Monitor’s guidance is an important step in establishing more transparency in the system of intra-NHS funding transfers, but it would be helpful if other implied objectives were made more explicit.
Responding to Monitor’s consultation on guidance for commissioners, some of the questions we ask around the objectives include: is the aim to expose more providers to genuine risk of failure and therefore exit (i.e. those not designated as essential), thereby stimulating improvement?
Is a secondary objective of the policy to stimulate the market in local health economies or is the process better understood as an opportunity for commissioners to complete a thorough review of the quality and configuration of every service provided in a local area?
Without making the underlying objectives of the draft guidance more explicit, there is a risk that Monitor’s role could be perceived as distracting managerial and clinical effort from more pressing concerns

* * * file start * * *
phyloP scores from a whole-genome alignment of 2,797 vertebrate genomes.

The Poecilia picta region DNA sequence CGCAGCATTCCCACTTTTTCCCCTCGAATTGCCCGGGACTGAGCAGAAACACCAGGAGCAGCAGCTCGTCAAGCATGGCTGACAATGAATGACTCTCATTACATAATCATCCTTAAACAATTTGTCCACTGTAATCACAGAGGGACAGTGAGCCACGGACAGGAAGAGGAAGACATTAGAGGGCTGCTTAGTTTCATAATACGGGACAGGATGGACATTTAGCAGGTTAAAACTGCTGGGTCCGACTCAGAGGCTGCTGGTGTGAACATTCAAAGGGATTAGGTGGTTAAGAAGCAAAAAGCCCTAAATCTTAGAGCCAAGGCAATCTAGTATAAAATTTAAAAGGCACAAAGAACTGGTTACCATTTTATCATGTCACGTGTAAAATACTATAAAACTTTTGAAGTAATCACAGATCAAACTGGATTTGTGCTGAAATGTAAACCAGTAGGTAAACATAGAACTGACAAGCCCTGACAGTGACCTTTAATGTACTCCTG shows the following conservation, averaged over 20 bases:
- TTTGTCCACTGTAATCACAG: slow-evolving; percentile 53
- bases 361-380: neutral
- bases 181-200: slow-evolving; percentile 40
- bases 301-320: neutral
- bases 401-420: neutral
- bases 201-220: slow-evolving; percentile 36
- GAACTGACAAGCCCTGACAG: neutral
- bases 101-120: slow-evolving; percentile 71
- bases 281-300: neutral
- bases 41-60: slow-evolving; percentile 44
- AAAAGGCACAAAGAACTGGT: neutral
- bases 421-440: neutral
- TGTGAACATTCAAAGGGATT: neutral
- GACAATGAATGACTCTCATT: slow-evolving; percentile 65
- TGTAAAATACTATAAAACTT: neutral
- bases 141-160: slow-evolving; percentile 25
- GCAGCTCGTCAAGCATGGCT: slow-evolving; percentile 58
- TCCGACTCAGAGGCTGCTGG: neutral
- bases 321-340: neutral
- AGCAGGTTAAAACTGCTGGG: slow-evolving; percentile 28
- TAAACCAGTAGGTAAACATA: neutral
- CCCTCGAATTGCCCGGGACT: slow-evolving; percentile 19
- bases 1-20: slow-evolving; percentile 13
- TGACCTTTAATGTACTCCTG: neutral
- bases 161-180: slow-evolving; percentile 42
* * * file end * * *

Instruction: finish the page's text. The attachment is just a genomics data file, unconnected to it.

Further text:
Our response argues that making the underlying objectives of the draft guidance more explicit (or at least clarifying whether or not they are relevant) would go a long way to strengthening the legitimacy of these measures as they are implemented and the role of Monitor as a sector regulator more generally.
Without this, there is a risk that Monitor’s role could be perceived as distracting managerial and clinical effort from the more pressing concerns of guaranteeing both the quality of, and access to, NHS services in a time of financial austerity.
We conclude by asking whether the process of designation could, or should, be reframed as an opportunity to improve the range and quality of services more generally (which is indeed hinted at in the document, for example in relation to understanding the link between volume and quality).
Nuffield Trust (2012) Continuity of services and designating commissioner requested services. Briefing.